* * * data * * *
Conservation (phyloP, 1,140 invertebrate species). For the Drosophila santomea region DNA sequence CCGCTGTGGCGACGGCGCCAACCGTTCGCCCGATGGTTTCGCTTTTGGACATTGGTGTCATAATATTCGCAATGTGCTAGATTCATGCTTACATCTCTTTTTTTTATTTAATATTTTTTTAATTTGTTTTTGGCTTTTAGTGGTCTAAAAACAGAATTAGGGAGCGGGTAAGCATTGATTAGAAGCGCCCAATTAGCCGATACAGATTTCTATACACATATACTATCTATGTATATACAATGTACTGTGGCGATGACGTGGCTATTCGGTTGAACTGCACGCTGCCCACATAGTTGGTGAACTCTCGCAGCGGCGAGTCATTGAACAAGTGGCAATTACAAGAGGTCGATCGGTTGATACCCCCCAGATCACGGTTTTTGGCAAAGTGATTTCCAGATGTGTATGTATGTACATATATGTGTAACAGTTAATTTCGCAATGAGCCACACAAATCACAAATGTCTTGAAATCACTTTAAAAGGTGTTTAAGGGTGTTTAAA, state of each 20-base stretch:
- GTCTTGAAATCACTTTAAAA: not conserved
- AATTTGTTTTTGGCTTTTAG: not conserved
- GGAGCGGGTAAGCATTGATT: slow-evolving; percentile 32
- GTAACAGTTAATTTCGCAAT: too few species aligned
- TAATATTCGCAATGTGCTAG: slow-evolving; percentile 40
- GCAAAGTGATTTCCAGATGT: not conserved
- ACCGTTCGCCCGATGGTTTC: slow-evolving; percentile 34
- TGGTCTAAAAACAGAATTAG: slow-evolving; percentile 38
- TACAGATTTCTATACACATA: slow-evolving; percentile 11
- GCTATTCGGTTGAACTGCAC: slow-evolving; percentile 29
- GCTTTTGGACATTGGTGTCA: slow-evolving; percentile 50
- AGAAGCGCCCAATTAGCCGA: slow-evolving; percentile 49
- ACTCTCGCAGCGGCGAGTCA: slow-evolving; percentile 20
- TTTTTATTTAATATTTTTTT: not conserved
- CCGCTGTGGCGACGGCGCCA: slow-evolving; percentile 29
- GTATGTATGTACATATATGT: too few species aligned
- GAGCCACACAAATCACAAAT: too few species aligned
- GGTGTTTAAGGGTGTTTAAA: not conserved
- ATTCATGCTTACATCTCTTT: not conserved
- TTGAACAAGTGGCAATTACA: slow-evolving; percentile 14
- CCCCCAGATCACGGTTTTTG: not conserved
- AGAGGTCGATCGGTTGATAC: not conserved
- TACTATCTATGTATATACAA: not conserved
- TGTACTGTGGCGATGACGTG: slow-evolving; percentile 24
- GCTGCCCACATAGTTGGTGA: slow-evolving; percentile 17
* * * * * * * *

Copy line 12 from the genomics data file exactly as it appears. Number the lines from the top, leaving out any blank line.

- GCTTTTGGACATTGGTGTCA: slow-evolving; percentile 50